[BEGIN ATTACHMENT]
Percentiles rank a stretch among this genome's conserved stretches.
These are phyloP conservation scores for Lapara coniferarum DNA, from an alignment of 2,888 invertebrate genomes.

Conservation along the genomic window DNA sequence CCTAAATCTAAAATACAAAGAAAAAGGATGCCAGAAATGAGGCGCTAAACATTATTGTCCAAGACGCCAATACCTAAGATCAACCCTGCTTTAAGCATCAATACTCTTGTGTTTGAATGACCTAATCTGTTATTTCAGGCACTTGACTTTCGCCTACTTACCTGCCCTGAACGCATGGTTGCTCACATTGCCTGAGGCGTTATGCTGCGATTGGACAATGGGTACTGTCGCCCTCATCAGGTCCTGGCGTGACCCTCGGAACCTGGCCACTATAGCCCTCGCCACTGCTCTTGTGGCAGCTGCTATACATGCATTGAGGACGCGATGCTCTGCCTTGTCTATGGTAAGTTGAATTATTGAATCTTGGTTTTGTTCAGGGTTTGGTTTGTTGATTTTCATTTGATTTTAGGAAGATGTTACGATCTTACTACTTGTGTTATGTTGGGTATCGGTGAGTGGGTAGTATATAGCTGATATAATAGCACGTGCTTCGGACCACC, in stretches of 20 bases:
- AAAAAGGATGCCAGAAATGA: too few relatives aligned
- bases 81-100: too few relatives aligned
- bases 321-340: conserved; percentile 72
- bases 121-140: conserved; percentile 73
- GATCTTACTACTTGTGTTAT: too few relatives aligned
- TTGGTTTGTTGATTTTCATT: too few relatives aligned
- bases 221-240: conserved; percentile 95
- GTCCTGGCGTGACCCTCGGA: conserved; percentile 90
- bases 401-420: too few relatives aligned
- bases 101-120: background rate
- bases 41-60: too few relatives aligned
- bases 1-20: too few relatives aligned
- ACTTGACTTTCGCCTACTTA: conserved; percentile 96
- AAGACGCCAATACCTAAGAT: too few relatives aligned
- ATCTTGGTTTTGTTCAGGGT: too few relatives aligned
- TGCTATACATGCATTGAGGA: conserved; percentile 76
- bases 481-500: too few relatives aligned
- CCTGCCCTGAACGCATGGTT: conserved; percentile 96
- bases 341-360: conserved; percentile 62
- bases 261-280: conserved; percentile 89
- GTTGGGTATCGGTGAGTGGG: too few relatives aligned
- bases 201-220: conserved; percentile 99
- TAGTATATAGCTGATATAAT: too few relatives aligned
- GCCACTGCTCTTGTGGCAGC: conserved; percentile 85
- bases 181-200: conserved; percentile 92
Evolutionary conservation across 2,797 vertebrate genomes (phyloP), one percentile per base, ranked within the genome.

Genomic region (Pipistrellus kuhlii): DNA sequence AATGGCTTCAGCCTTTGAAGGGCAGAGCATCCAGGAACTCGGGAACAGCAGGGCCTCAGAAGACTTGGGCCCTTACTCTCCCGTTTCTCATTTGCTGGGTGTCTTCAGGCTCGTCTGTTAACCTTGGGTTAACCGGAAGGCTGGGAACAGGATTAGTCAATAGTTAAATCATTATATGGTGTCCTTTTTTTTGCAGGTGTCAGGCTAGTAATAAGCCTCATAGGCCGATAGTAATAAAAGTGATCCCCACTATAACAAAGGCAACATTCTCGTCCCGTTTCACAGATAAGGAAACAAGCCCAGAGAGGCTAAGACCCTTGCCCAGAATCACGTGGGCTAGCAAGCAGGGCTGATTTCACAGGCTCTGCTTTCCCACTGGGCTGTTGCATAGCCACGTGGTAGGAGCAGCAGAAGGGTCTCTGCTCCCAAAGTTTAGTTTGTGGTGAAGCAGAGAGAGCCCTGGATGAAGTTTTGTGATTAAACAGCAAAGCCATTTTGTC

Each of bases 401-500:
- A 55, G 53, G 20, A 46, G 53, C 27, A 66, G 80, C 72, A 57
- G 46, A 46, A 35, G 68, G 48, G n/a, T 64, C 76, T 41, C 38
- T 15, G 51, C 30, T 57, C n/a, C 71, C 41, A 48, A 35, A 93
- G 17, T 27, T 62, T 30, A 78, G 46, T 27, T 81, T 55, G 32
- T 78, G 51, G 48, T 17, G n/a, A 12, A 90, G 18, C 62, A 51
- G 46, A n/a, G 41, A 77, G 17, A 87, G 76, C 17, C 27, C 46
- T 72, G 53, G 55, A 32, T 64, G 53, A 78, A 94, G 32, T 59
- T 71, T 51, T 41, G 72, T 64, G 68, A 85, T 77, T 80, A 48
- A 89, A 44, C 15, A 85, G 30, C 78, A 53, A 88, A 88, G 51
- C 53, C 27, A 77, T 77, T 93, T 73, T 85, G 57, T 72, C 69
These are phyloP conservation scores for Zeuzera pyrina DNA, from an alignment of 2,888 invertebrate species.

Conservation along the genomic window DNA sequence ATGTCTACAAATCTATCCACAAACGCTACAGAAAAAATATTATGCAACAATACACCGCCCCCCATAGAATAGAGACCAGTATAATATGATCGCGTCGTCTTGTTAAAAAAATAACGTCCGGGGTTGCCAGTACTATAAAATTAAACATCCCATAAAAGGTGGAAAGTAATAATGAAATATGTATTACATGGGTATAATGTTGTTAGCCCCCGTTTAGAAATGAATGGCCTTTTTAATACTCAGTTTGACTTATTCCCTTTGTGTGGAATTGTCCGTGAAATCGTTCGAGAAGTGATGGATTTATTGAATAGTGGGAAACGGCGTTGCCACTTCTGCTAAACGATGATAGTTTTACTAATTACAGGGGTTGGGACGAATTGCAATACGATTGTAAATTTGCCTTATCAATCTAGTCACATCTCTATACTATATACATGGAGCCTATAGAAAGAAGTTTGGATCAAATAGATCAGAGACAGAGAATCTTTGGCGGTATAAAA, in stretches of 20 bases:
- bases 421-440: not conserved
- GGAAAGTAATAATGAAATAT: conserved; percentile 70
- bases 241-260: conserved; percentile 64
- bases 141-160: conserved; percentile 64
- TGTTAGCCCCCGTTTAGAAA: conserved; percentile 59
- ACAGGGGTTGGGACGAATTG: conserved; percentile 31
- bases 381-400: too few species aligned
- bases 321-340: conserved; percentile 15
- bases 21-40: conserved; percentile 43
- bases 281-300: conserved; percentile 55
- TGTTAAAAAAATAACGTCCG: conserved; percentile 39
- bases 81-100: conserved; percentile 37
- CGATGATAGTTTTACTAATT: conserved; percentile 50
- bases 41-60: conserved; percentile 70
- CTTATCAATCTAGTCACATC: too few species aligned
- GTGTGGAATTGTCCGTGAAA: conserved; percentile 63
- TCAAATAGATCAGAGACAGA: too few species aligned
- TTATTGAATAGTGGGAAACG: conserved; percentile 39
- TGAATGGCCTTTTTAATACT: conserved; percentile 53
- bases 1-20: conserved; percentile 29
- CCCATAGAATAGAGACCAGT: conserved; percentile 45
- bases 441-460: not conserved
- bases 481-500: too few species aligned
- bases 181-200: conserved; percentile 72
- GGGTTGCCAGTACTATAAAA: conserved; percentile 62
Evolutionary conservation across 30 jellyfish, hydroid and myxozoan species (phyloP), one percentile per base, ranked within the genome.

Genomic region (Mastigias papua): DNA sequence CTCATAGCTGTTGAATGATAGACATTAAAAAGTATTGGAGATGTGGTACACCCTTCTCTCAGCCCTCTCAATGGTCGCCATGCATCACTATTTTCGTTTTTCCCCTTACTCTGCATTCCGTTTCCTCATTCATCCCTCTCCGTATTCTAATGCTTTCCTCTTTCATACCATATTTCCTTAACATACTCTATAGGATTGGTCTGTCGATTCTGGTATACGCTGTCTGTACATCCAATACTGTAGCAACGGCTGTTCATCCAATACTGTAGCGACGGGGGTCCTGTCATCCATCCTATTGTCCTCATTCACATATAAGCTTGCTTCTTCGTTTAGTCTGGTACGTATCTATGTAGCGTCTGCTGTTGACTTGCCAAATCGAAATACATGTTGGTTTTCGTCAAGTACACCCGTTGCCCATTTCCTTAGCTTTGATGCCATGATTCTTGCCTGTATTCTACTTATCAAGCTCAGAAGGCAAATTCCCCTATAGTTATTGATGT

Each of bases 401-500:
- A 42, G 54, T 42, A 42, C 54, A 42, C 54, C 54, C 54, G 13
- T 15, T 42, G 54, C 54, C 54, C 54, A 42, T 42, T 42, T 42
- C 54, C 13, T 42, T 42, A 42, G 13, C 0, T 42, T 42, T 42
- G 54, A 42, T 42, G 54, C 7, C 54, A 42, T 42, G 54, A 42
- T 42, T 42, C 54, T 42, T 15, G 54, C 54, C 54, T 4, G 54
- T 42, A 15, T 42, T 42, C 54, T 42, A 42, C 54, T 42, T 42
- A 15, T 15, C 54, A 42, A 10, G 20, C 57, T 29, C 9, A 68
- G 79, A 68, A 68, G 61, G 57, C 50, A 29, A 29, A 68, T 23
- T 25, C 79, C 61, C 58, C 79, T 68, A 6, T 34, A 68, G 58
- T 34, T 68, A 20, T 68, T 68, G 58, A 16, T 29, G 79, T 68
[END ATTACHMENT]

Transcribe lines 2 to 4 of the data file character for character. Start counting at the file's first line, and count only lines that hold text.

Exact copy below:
These are phyloP conservation scores for Lapara coniferarum DNA, from an alignment of 2,888 invertebrate genomes.

Conservation along the genomic window DNA sequence CCTAAATCTAAAATACAAAGAAAAAGGATGCCAGAAATGAGGCGCTAAACATTATTGTCCAAGACGCCAATACCTAAGATCAACCCTGCTTTAAGCATCAATACTCTTGTGTTTGAATGACCTAATCTGTTATTTCAGGCACTTGACTTTCGCCTACTTACCTGCCCTGAACGCATGGTTGCTCACATTGCCTGAGGCGTTATGCTGCGATTGGACAATGGGTACTGTCGCCCTCATCAGGTCCTGGCGTGACCCTCGGAACCTGGCCACTATAGCCCTCGCCACTGCTCTTGTGGCAGCTGCTATACATGCATTGAGGACGCGATGCTCTGCCTTGTCTATGGTAAGTTGAATTATTGAATCTTGGTTTTGTTCAGGGTTTGGTTTGTTGATTTTCATTTGATTTTAGGAAGATGTTACGATCTTACTACTTGTGTTATGTTGGGTATCGGTGAGTGGGTAGTATATAGCTGATATAATAGCACGTGCTTCGGACCACC, in stretches of 20 bases:
- AAAAAGGATGCCAGAAATGA: too few relatives aligned